• Atlanta-Fulton Central Library, Atlanta, Fulton County – the library system’s central library and headquarters building located in the heart of downtown Atlanta and opened to the public in 1980. The massive, sculptural public building was the last completed work of master architect Marcel Breuer, as well as Breuer’s only known work in Georgia. Additionally, its hard-edged geometric angles, few windows which often appear as voids, widespread use of concrete, and broad stretches of exterior wall interrupted by deep recesses make it an excellent example of the Brutalist style in Atlanta.

  • Oconee Street School, Athens, Athens-Clarke County – an elementary school built in 1909 and designed by architect William E. Spink to serve the East Athens mill community. The school is a good example of the early 20th century urban public school type, and the property also includes a 1956 “cafetorium” designed by Heery & Heery Architects. It is the only extant example of the early 20th-century school construction boom in Athens and the only existing purpose-built school building for Athens City Schools.

  • M.C. Kiser Company Building, Atlanta, Fulton County – a three-story masonry commercial building constructed to house the M.C. Kiser Company’s Shield Brand Shoe line in 1923. The building, which consisted of wholesale shoe retail on the ground floor and manufacturing and distribution operations on the upper two floors and in the walkout basement, is representative of the two-part commercial block type. Additionally, the building’s intact thick exterior masonry walls, heavy timber interior construction, and fire doors provide a good example of slow-burning construction, which facilitated the building’s varied functions. It is a rare surviving example of Atlanta’s booming early 20th-century mercantile industry.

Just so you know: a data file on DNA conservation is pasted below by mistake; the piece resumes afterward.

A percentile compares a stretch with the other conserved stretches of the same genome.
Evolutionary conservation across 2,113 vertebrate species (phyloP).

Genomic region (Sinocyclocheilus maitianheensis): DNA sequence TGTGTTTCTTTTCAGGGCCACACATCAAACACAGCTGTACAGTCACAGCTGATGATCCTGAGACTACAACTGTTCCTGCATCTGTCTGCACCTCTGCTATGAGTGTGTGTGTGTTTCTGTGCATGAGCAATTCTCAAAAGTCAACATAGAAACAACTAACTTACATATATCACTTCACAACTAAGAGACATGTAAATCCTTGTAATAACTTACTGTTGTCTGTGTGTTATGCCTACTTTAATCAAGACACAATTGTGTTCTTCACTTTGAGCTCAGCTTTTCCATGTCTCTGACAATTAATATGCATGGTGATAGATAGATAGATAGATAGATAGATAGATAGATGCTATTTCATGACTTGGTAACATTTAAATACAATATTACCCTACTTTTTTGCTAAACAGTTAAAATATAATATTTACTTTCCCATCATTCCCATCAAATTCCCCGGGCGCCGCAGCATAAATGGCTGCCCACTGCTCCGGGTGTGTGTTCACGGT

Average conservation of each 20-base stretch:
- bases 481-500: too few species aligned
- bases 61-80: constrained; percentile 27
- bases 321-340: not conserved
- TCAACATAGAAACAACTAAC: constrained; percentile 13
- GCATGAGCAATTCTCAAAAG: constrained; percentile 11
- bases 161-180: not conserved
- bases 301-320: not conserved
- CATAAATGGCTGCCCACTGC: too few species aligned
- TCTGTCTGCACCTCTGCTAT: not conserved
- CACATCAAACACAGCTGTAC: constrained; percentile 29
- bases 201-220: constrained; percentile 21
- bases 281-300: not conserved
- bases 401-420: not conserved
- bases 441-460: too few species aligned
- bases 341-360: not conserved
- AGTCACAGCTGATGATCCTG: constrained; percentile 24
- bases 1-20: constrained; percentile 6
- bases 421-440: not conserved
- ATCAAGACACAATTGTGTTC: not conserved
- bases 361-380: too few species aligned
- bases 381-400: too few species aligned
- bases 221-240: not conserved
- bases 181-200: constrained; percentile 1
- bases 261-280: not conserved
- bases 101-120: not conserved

• Lookout Mountain Hotel, Lookout Mountain, Dade County – a grand resort hotel, nicknamed the “Castle in the Clouds,” is perched atop the western brow of Lookout Mountain in northwest Georgia. Its crenellated towers, parapeted gables, false half-timbering, and stucco cladding are among the elements representing the Tudor Revival style of the hotel, which was designed by prominent local architect, R.H. Hunt. Following its construction in 1927, it served as a recreation hub and represented the amenities developed as a result of the 1920s auto-tourism boom in the area and the trend of grand resort getaways for the wealthy.

  • English Avenue School, Atlanta, Fulton County – a two-story, brick, Jacobethan Revival style school building located at 672 English Avenue in Atlanta. It was built in two phases in 1911 and 1923, designed by the Atlanta architectural firms of Edwards & Walter and Daniell & Beutell, respectively.  The school is significant as one of the largest public elementary facilities constructed by the Atlanta Public School system to serve Atlanta’s students during an important period of transition in the development of educational facilities in Atlanta. As a school that was formally converted from a Caucasian to an African-American school in 1950, and also as the location of a December 12, 1960 bombing that is believed to have been racially motivated, English Avenue School is also significant for its association with demographic changes as well as shifting dynamics in public education in the city of Atlanta and across the south during the mid-20th century.

For photographs and additional information on these r